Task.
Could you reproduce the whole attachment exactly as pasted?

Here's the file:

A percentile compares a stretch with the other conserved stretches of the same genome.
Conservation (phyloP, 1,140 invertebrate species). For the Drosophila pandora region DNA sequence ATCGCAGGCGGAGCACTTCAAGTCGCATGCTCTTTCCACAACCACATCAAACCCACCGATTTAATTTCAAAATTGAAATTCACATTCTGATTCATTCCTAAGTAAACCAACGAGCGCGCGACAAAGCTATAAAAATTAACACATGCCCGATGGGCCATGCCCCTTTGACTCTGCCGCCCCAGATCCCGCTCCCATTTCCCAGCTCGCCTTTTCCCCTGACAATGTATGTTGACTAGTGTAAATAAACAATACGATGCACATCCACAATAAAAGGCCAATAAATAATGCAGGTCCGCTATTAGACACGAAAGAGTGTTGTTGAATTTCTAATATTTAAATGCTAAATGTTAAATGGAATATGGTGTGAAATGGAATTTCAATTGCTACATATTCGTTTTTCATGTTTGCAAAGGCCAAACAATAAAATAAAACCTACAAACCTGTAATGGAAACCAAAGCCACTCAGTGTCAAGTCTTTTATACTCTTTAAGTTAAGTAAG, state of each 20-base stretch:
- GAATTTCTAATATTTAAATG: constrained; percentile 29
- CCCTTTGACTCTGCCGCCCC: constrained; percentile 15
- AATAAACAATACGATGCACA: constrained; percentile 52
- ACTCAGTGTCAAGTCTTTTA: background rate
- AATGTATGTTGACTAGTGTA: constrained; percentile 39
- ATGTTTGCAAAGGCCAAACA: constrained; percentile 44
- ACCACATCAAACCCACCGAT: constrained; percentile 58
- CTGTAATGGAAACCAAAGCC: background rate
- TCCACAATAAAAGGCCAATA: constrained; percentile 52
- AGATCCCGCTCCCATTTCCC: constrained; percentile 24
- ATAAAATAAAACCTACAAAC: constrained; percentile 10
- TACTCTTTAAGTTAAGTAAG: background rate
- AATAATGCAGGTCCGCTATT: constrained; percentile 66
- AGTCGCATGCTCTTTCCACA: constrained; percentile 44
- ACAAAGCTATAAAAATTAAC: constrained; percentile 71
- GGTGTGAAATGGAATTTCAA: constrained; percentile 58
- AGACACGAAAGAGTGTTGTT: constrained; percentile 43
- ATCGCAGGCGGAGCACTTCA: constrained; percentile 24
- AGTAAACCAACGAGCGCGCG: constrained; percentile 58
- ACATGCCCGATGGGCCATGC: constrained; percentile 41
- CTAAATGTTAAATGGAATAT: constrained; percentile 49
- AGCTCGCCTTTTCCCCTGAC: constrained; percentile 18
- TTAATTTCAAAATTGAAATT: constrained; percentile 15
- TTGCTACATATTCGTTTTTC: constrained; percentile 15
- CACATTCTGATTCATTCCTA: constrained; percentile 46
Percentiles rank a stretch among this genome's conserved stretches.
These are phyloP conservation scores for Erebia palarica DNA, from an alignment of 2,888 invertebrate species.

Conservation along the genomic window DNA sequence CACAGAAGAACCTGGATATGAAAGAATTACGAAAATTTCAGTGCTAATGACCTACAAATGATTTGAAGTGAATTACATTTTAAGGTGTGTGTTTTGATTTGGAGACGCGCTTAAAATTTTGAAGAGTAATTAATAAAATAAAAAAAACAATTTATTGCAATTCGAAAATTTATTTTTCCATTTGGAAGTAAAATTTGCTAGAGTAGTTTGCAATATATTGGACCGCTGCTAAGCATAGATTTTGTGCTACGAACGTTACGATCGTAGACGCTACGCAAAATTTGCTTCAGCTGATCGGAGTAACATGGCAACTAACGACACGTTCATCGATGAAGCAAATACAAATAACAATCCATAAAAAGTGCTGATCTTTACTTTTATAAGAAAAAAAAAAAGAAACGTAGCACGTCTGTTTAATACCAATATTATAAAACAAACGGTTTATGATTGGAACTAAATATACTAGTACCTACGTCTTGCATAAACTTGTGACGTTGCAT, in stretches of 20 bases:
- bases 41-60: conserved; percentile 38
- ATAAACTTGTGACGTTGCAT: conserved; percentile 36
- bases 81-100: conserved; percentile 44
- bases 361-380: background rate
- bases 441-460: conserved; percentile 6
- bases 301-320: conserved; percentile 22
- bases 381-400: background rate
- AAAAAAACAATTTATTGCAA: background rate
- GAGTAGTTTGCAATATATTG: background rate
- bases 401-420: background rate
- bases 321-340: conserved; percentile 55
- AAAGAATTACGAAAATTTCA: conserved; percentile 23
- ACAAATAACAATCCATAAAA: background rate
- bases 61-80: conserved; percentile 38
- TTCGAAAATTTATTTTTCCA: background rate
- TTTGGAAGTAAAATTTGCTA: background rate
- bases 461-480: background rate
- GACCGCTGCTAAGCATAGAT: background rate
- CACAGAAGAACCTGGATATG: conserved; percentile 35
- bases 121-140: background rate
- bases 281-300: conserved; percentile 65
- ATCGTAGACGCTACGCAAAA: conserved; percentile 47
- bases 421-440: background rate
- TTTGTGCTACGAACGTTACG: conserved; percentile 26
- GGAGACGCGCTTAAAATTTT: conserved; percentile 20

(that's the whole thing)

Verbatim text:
A percentile compares a stretch with the other conserved stretches of the same genome.
Conservation (phyloP, 1,140 invertebrate species). For the Drosophila pandora region DNA sequence ATCGCAGGCGGAGCACTTCAAGTCGCATGCTCTTTCCACAACCACATCAAACCCACCGATTTAATTTCAAAATTGAAATTCACATTCTGATTCATTCCTAAGTAAACCAACGAGCGCGCGACAAAGCTATAAAAATTAACACATGCCCGATGGGCCATGCCCCTTTGACTCTGCCGCCCCAGATCCCGCTCCCATTTCCCAGCTCGCCTTTTCCCCTGACAATGTATGTTGACTAGTGTAAATAAACAATACGATGCACATCCACAATAAAAGGCCAATAAATAATGCAGGTCCGCTATTAGACACGAAAGAGTGTTGTTGAATTTCTAATATTTAAATGCTAAATGTTAAATGGAATATGGTGTGAAATGGAATTTCAATTGCTACATATTCGTTTTTCATGTTTGCAAAGGCCAAACAATAAAATAAAACCTACAAACCTGTAATGGAAACCAAAGCCACTCAGTGTCAAGTCTTTTATACTCTTTAAGTTAAGTAAG, state of each 20-base stretch:
- GAATTTCTAATATTTAAATG: constrained; percentile 29
- CCCTTTGACTCTGCCGCCCC: constrained; percentile 15
- AATAAACAATACGATGCACA: constrained; percentile 52
- ACTCAGTGTCAAGTCTTTTA: background rate
- AATGTATGTTGACTAGTGTA: constrained; percentile 39
- ATGTTTGCAAAGGCCAAACA: constrained; percentile 44
- ACCACATCAAACCCACCGAT: constrained; percentile 58
- CTGTAATGGAAACCAAAGCC: background rate
- TCCACAATAAAAGGCCAATA: constrained; percentile 52
- AGATCCCGCTCCCATTTCCC: constrained; percentile 24
- ATAAAATAAAACCTACAAAC: constrained; percentile 10
- TACTCTTTAAGTTAAGTAAG: background rate
- AATAATGCAGGTCCGCTATT: constrained; percentile 66
- AGTCGCATGCTCTTTCCACA: constrained; percentile 44
- ACAAAGCTATAAAAATTAAC: constrained; percentile 71
- GGTGTGAAATGGAATTTCAA: constrained; percentile 58
- AGACACGAAAGAGTGTTGTT: constrained; percentile 43
- ATCGCAGGCGGAGCACTTCA: constrained; percentile 24
- AGTAAACCAACGAGCGCGCG: constrained; percentile 58
- ACATGCCCGATGGGCCATGC: constrained; percentile 41
- CTAAATGTTAAATGGAATAT: constrained; percentile 49
- AGCTCGCCTTTTCCCCTGAC: constrained; percentile 18
- TTAATTTCAAAATTGAAATT: constrained; percentile 15
- TTGCTACATATTCGTTTTTC: constrained; percentile 15
- CACATTCTGATTCATTCCTA: constrained; percentile 46
Percentiles rank a stretch among this genome's conserved stretches.
These are phyloP conservation scores for Erebia palarica DNA, from an alignment of 2,888 invertebrate species.

Conservation along the genomic window DNA sequence CACAGAAGAACCTGGATATGAAAGAATTACGAAAATTTCAGTGCTAATGACCTACAAATGATTTGAAGTGAATTACATTTTAAGGTGTGTGTTTTGATTTGGAGACGCGCTTAAAATTTTGAAGAGTAATTAATAAAATAAAAAAAACAATTTATTGCAATTCGAAAATTTATTTTTCCATTTGGAAGTAAAATTTGCTAGAGTAGTTTGCAATATATTGGACCGCTGCTAAGCATAGATTTTGTGCTACGAACGTTACGATCGTAGACGCTACGCAAAATTTGCTTCAGCTGATCGGAGTAACATGGCAACTAACGACACGTTCATCGATGAAGCAAATACAAATAACAATCCATAAAAAGTGCTGATCTTTACTTTTATAAGAAAAAAAAAAAGAAACGTAGCACGTCTGTTTAATACCAATATTATAAAACAAACGGTTTATGATTGGAACTAAATATACTAGTACCTACGTCTTGCATAAACTTGTGACGTTGCAT, in stretches of 20 bases:
- bases 41-60: conserved; percentile 38
- ATAAACTTGTGACGTTGCAT: conserved; percentile 36
- bases 81-100: conserved; percentile 44
- bases 361-380: background rate
- bases 441-460: conserved; percentile 6
- bases 301-320: conserved; percentile 22
- bases 381-400: background rate
- AAAAAAACAATTTATTGCAA: background rate
- GAGTAGTTTGCAATATATTG: background rate
- bases 401-420: background rate
- bases 321-340: conserved; percentile 55
- AAAGAATTACGAAAATTTCA: conserved; percentile 23
- ACAAATAACAATCCATAAAA: background rate
- bases 61-80: conserved; percentile 38
- TTCGAAAATTTATTTTTCCA: background rate
- TTTGGAAGTAAAATTTGCTA: background rate
- bases 461-480: background rate
- GACCGCTGCTAAGCATAGAT: background rate
- CACAGAAGAACCTGGATATG: conserved; percentile 35
- bases 121-140: background rate
- bases 281-300: conserved; percentile 65
- ATCGTAGACGCTACGCAAAA: conserved; percentile 47
- bases 421-440: background rate
- TTTGTGCTACGAACGTTACG: conserved; percentile 26
- GGAGACGCGCTTAAAATTTT: conserved; percentile 20